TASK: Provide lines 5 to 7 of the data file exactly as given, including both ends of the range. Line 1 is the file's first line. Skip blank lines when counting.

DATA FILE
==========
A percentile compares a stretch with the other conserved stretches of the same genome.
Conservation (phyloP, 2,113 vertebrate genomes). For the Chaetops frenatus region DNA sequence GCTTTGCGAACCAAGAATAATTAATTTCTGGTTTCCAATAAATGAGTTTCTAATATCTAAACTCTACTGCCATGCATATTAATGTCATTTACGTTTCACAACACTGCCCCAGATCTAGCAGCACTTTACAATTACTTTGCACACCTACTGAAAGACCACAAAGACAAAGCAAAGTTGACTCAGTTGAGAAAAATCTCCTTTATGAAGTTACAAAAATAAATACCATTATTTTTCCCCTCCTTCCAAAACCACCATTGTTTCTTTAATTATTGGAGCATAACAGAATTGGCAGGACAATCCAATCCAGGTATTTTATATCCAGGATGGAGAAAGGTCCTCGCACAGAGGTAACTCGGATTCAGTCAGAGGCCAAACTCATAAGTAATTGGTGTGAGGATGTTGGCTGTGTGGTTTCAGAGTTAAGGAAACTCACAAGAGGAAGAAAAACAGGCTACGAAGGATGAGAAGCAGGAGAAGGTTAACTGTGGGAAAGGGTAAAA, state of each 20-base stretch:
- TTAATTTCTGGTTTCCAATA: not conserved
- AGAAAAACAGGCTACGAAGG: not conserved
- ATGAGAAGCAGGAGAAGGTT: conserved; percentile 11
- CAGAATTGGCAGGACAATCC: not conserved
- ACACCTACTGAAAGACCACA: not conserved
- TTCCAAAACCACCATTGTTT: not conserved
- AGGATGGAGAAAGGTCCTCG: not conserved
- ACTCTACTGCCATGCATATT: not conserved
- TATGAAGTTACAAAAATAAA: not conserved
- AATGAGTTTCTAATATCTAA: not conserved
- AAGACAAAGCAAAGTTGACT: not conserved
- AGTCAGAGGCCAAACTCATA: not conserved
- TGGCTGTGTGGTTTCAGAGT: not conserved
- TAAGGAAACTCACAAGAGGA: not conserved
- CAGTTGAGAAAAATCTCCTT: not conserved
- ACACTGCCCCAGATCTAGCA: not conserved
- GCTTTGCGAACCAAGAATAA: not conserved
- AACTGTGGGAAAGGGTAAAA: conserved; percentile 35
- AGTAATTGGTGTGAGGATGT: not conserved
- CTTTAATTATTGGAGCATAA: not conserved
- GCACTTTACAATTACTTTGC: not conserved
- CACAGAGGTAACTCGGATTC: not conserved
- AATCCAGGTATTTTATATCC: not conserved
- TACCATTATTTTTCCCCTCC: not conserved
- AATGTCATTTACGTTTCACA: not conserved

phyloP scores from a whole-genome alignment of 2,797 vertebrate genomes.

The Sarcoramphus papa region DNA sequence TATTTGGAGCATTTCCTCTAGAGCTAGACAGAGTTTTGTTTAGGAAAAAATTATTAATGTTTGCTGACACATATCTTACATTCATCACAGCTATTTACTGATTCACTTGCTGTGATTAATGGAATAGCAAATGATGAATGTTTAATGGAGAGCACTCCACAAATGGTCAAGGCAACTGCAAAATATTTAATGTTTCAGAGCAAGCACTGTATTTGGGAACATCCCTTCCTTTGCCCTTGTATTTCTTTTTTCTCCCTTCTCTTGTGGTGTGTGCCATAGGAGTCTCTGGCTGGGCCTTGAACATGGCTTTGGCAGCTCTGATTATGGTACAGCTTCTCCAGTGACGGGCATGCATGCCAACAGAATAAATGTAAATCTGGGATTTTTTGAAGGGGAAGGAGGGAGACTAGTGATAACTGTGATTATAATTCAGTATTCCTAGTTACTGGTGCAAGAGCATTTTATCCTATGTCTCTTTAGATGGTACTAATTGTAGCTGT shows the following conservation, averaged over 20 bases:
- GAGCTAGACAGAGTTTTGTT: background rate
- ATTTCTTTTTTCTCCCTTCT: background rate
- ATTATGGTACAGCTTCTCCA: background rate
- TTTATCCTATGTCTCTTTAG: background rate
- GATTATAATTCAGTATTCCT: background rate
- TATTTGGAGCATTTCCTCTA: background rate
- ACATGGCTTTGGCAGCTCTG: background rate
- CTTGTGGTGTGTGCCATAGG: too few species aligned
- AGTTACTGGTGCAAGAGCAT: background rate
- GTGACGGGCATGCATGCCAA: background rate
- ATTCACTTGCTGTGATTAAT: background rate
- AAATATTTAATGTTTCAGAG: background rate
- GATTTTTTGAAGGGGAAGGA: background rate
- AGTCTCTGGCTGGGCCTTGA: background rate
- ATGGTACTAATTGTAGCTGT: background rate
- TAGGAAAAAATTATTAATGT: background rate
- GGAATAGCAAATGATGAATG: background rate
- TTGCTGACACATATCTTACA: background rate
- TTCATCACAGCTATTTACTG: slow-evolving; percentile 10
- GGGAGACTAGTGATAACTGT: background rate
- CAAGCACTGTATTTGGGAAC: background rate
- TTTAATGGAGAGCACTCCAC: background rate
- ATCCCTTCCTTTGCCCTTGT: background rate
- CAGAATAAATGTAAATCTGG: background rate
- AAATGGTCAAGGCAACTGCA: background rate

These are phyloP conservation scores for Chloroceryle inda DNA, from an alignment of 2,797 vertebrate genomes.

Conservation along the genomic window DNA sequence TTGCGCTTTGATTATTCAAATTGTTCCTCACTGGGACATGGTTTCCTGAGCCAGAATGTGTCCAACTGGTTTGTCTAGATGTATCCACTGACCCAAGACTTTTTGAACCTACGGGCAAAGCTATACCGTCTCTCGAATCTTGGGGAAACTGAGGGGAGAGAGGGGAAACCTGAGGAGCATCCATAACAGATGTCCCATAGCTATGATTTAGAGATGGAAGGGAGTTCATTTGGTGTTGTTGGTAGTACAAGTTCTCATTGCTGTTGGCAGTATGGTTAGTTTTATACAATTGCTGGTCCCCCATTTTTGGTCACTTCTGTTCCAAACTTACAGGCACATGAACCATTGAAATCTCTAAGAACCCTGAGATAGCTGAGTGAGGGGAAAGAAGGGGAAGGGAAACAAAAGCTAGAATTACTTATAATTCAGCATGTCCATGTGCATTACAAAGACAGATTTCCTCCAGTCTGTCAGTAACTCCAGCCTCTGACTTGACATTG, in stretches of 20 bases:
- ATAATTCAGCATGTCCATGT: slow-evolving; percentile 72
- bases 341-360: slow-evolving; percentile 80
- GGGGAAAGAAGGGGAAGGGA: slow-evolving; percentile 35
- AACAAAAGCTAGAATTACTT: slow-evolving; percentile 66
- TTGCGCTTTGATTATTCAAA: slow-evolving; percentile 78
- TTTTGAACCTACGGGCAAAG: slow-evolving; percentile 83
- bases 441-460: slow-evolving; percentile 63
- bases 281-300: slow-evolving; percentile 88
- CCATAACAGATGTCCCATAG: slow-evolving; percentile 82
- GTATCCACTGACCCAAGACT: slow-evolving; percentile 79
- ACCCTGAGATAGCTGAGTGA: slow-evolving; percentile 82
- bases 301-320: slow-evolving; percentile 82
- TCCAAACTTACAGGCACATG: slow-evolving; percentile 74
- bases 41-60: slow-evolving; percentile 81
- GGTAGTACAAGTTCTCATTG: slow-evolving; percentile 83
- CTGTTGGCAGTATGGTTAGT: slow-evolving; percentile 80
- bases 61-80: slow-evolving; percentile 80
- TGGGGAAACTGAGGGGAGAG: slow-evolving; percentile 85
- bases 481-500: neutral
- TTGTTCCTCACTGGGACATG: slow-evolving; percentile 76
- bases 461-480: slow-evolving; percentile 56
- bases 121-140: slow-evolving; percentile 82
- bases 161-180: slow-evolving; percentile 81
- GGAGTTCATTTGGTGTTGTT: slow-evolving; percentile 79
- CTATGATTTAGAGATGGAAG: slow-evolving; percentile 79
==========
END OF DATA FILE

- ATGAGAAGCAGGAGAAGGTT: conserved; percentile 11
- CAGAATTGGCAGGACAATCC: not conserved
- ACACCTACTGAAAGACCACA: not conserved